The Financial Industry Regulatory Authority suspended an ex-UBS broker who allowed three wire transfers totaling $511,870 to be made from a client’s account to outside bank accounts after a hacker gained access to the customer’s account and tricked the broker into sending the money by posing as the client, according to FINRA.
The broker, William Darby, without admitting or denying the findings, signed a FINRA letter of acceptance, waiver and consent Nov. 22, agreeing to a 45-day suspension from associating with any FINRA member firm and a $7,500 fine. FINRA accepted the letter Tuesday.
During the October 2018 incident, Darby was “unaware that the emails were sent by an impostor” and directed a UBS sales assistant to make the wire transfers without speaking directly to the client first, violating the firm’s policy requiring customer verbal communication, the FINRA letter said. Darby also “on two separate occasions … falsely advised his sales assistant that he had received verbal confirmation for the wires from the customer.”
As a result of that lie, the sales assistant entered inaccurate information into UBS’ books and records, violating FINRA Rules 2010 and 4511. Rule 2010 requires member firms and their associated reps to “observe high standards of commercial honor and just and equitable principles of trade” in the conduct of their business. Rune 4511 requires each member to make and preserve books and records in conformity with Section 17(a) of the Securities Exchange Act of 1934 and Rules 17a-3 and 17a-4, FINRA noted.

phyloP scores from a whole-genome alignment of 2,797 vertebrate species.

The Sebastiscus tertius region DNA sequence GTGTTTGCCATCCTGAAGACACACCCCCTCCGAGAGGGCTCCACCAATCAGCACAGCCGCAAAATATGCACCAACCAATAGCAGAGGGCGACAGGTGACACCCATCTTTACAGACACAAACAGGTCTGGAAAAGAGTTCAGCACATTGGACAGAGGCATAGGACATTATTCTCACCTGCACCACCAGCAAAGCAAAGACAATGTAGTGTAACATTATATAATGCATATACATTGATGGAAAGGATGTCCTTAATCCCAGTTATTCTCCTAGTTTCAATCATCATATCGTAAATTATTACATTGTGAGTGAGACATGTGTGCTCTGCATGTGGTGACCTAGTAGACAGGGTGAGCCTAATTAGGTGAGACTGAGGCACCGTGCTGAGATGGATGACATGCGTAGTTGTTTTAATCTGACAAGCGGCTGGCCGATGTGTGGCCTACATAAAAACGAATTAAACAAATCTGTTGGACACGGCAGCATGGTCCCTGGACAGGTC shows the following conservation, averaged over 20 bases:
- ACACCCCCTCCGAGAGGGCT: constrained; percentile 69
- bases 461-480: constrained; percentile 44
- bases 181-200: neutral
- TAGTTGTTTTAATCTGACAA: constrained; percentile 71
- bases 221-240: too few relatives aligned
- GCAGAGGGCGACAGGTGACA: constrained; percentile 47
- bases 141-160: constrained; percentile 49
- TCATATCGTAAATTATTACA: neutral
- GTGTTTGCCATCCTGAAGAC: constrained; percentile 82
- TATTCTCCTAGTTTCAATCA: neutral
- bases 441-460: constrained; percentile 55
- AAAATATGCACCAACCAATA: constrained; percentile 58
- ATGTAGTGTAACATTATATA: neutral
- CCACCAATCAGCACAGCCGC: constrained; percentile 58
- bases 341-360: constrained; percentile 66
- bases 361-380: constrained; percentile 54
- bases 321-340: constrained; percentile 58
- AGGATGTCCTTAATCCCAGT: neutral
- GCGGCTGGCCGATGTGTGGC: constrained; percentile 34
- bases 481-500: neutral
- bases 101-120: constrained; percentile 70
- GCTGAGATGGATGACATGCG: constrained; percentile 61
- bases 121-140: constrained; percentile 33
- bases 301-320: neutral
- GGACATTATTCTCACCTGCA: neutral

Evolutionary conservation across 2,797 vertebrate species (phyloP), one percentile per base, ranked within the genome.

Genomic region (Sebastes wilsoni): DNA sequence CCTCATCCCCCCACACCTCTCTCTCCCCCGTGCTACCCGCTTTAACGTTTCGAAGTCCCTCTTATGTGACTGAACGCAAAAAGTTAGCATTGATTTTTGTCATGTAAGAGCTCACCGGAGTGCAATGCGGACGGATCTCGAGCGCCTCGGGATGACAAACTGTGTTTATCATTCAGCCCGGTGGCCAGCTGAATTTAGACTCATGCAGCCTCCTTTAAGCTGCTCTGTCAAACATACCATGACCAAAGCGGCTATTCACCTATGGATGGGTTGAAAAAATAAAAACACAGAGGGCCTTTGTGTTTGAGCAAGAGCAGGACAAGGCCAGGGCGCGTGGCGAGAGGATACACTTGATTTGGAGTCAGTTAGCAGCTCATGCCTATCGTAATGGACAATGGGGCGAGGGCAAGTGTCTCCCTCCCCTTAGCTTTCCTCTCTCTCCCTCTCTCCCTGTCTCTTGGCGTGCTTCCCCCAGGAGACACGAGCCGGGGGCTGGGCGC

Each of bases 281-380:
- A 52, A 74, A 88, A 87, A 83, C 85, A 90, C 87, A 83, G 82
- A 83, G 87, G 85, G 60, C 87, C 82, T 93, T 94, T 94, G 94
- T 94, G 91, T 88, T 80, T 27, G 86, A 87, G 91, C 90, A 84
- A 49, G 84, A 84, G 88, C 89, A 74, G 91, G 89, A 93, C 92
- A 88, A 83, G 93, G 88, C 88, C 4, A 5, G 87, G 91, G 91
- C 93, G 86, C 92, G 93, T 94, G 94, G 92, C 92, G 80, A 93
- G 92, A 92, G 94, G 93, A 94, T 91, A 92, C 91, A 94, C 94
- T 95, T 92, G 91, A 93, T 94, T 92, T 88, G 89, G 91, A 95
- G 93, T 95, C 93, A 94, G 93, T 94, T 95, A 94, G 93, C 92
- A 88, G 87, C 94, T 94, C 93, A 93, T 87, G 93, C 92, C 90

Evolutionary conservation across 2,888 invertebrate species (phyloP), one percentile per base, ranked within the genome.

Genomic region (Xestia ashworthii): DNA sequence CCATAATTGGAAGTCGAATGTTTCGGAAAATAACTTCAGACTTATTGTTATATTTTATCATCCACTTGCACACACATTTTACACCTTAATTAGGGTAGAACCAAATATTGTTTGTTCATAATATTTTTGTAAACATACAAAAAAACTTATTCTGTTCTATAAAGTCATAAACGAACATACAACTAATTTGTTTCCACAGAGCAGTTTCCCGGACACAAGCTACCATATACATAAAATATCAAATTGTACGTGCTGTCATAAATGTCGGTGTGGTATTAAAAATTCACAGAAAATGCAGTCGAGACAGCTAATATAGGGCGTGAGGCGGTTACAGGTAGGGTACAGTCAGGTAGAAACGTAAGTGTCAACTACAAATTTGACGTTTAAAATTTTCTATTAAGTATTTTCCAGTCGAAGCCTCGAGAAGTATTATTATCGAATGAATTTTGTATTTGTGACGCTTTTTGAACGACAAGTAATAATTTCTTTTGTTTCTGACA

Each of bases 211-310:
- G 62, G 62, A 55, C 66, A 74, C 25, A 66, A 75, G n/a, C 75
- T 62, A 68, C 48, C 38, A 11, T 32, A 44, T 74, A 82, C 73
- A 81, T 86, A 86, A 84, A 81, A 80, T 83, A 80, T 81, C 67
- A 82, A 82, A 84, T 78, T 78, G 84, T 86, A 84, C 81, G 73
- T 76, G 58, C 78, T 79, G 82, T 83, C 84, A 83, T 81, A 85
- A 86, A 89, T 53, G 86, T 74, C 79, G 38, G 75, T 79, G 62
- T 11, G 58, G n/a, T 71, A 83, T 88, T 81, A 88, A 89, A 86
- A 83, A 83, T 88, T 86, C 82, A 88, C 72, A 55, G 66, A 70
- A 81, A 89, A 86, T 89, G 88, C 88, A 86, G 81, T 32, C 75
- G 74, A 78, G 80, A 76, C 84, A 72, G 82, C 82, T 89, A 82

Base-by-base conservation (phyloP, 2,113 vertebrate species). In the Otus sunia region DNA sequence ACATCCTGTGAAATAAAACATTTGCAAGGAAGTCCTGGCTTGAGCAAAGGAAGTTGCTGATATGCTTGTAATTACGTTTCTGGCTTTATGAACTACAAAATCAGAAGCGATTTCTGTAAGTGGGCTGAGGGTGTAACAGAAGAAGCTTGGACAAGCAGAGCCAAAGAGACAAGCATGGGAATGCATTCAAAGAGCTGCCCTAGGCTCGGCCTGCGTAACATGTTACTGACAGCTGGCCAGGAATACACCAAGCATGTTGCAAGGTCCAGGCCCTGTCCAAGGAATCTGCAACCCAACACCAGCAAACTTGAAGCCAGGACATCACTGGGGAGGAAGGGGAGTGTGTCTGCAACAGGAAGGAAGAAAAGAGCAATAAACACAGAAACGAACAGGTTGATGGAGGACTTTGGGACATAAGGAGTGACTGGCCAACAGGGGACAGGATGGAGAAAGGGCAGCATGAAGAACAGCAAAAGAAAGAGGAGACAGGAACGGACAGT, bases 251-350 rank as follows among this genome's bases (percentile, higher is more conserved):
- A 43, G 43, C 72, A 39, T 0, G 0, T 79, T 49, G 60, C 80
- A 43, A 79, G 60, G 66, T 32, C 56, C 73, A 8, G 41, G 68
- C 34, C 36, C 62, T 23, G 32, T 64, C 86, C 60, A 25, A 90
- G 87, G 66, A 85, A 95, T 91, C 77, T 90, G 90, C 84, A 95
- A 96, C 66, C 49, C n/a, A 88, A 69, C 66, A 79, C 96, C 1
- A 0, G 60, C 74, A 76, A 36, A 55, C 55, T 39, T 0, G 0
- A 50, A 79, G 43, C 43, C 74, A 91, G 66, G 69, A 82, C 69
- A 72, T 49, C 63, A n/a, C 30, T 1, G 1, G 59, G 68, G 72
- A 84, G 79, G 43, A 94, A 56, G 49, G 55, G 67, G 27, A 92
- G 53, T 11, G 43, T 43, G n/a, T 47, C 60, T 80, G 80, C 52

Darby only made matters worse because, to fund the wire transfer requests, he “executed two sales of securities in the customer’s account, in a total amount of $525,896, without the customer’s knowledge or authorization,” according to the FINRA letter.
The customer went on to dispute the wire disbursement and trades that occurred Oct. 1-3, 2018, claiming they were unauthorized, according to FINRA’s BrokerCheck website. There was a settlement for $205,725, Darby’s BrokerCheck profile shows.
UBS discharged Darby Nov. 6, 2018, according to BrokerCheck.
There were no other disclosures on Darby’s BrokerCheck profile. Prior to becoming associated with UBS in 2008, he was associated with Goldman Sachs from 2005 to 2008, according to his BrokerCheck profile. He first became registered with FINRA as a general securities representative in May 1999 via his association with Wachovia Securities, where he remained for just one year. In addition to the five-year gap between Wachovia and Goldman Sachs, his BrokerCheck profile shows an 11-year gap after being associated with Merrill Lynch from 1987 to 1988. He has been associated with Stifel since leaving UBS, according to BrokerCheck.
UBS and Darby’s attorney, Joseph B. Alonso of Gregory, Doyle, Calhoun & Rogers in Marietta, Georgia, didn’t immediately respond to requests for comment.